14 Oct When Silicon Valley Companies Are Returning to the Office
Many of the largest tech firms in the San Francisco Bay Area have decided to have their employees work from home indefinitely due to the Covid-19 pandemic. Microsoft implemented a standard where most employees, whose roles don’t require them to be onsite, are working half of their time at home. Back in May, Twitter announced its plans on making its remote workforce permanent.
Additionally, earlier in April, Google sent its employees an email informing them that it should expect to return to the office by June. But in May, Google’s CEO, Sundar Pichai, decided to tell workers to postpone these plans until the end of the year 2020. By July, according to a CNN Business article, Google decided to allow employees to work remotely at least up until July 2021.
A close neighbor, however, Netflix’s CEO, Reed Hastings, has a different view on where companies are headed. He foresees companies having their employees report in offices 4 days a week, with the 5th day designated for remote work, according to Business Insider. He further shares his negative sentiments on remote working in contrast to the previously mentioned tech companies.
Despite having different views on remote work, it seems that the future of big-tech companies in Silicon Valley lies in the hands of a more dispersed workforce. Does this mean offices will die out soon?
Gary Dillabough and Jeff Arrillaga, a pair of real estate investors, beg to differ. They even have this idea of making neighboring San Jose into a more urbanized and denser area. Moreover, they predict companies in the Bay Area to eventually bring their now-remote staff to offices in a quieter city in the region.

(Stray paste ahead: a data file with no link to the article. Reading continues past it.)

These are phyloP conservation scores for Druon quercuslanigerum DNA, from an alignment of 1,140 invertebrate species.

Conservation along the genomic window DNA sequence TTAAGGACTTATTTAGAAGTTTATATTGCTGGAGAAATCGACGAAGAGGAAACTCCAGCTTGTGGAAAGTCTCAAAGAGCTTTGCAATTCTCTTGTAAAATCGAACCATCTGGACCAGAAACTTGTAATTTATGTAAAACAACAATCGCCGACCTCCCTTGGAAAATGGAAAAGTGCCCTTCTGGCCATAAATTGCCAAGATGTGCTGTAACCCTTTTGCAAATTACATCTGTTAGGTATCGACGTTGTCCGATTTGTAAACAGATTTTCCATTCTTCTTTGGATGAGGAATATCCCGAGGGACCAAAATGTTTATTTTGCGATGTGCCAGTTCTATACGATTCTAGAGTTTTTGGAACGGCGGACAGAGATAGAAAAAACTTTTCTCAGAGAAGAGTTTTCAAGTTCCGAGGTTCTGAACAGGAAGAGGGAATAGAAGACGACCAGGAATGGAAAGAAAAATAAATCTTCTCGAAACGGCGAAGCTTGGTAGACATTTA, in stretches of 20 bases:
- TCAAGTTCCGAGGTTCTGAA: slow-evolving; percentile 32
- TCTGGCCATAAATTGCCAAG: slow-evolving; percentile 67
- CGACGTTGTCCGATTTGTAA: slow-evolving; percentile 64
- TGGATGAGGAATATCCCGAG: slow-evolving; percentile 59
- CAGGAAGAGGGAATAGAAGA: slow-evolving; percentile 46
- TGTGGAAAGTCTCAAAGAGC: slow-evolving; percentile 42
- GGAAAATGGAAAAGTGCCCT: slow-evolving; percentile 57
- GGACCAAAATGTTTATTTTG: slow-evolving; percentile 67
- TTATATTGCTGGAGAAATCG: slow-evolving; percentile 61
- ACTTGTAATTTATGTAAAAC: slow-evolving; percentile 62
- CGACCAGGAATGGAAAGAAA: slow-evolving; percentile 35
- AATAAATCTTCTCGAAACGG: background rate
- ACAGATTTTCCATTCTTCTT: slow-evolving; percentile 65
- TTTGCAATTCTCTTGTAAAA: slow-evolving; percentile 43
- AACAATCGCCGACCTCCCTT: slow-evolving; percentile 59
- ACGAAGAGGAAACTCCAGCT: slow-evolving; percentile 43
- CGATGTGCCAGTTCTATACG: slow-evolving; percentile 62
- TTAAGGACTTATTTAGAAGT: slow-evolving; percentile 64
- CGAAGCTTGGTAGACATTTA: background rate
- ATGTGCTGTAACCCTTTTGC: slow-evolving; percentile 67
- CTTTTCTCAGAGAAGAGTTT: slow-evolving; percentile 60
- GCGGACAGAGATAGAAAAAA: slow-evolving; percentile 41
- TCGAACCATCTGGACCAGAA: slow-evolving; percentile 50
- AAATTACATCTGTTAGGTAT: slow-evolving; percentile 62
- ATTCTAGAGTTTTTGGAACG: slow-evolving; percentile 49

With Google’s Downtown West Mixed-Use Plan Project and new transit lines to connect the city to other regional hubs expected to be underway, the idea of a more vibrant and citified San Jose isn’t too far fetched.
Stay in the Bay
Fox News reported that a Facebook representative said that for years, they have been adopting a “market-based” approach to compensation. In other words, it pays employees based on common market practice where employees are operating. Likewise, Twitter will need to adjust pay for employees who decide to relocate.
With a surge in relocations, many business leaders, albeit experienced in pay adjustments based on a location’s cost-of-living, aren’t as well-equipped as global mobility managers to make calculated decisions concerning talent and mobility.
Global mobility experts are veterans in managing remote workforces. They also understand the implications of fluctuations in relocations within a company. And this certainly applies to many companies in the Bay Area.
This surge in relocations caused the San Francisco housing and rental market to soften after the onset of the pandemic. Opportunistic global mobility managers could use this to their advantage.
With many tech workers in the Bay Area going to other cities to work, rental prices have gone down. This doesn’t mean that the entire workforce population is opting to move out though. Many job positions still usher employees to report in offices due to the nature of their work.
Issi Romem, a California housing economist, believes that this “Silicon Valley Exodus” is short-term, and things will go back to normal soon. So global mobility managers can see the value of conducting short-term assignments in the Bay Area, if opportunities present themselves.
Fortunately, California Corporate Housing still caters to companies considering moving its employees to San Francisco. It understands that some companies still demand good quality housing and services for some of its relocators in the area, and offers corporate housing rentals at competitive prices without compromising living quality.